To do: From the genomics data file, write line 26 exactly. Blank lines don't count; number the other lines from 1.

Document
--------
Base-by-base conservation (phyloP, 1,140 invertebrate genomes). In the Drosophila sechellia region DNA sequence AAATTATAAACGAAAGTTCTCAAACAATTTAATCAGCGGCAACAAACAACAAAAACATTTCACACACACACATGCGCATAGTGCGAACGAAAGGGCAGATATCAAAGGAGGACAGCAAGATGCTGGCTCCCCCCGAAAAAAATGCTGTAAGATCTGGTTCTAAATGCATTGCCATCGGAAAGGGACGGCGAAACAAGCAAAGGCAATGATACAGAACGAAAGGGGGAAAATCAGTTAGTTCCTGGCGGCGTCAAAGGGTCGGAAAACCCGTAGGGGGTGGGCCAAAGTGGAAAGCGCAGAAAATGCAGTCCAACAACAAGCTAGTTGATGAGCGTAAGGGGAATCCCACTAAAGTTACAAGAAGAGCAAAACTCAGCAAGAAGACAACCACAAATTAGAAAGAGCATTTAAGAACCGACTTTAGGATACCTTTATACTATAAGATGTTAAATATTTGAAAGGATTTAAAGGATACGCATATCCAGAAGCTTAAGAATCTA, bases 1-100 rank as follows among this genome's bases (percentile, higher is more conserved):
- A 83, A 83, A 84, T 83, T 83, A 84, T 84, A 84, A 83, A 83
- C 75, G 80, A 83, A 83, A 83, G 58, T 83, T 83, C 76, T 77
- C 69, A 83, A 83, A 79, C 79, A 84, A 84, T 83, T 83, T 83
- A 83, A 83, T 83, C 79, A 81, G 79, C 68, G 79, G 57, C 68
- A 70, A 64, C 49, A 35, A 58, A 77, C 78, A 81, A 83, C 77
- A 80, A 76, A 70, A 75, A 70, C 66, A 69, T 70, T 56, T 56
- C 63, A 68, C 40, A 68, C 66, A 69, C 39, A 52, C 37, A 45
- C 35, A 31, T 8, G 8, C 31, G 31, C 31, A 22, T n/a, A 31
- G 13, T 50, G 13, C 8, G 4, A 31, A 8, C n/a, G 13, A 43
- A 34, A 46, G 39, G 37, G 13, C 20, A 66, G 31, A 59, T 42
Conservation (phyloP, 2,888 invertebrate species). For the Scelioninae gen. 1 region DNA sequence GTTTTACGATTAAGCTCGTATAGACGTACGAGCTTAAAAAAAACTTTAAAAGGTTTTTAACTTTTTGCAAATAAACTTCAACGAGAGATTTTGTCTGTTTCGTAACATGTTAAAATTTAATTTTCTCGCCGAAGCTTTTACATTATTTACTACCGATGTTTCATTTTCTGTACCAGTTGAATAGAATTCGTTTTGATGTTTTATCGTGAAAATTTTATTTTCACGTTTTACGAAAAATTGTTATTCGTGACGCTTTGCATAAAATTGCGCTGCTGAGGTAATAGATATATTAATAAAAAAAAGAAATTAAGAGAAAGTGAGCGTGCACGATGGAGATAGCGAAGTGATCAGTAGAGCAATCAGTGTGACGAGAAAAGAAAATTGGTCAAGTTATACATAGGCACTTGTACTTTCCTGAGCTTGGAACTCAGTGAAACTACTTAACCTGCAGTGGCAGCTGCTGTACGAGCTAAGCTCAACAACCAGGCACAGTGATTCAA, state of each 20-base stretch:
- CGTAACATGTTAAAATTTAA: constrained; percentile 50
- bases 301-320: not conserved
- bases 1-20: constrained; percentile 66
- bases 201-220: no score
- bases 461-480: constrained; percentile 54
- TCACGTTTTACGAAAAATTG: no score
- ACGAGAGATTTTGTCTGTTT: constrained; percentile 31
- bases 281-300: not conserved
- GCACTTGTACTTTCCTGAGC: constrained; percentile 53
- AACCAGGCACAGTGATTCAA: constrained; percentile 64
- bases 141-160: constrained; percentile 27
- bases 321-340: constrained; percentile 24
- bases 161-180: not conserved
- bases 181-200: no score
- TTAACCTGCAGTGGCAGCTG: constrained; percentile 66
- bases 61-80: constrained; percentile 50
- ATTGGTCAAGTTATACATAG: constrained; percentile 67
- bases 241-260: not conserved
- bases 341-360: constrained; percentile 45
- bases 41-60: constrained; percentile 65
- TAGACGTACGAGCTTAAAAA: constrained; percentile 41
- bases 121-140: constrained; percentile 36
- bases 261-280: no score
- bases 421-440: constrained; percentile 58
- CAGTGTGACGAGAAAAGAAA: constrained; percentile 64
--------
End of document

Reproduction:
- bases 181-200: no score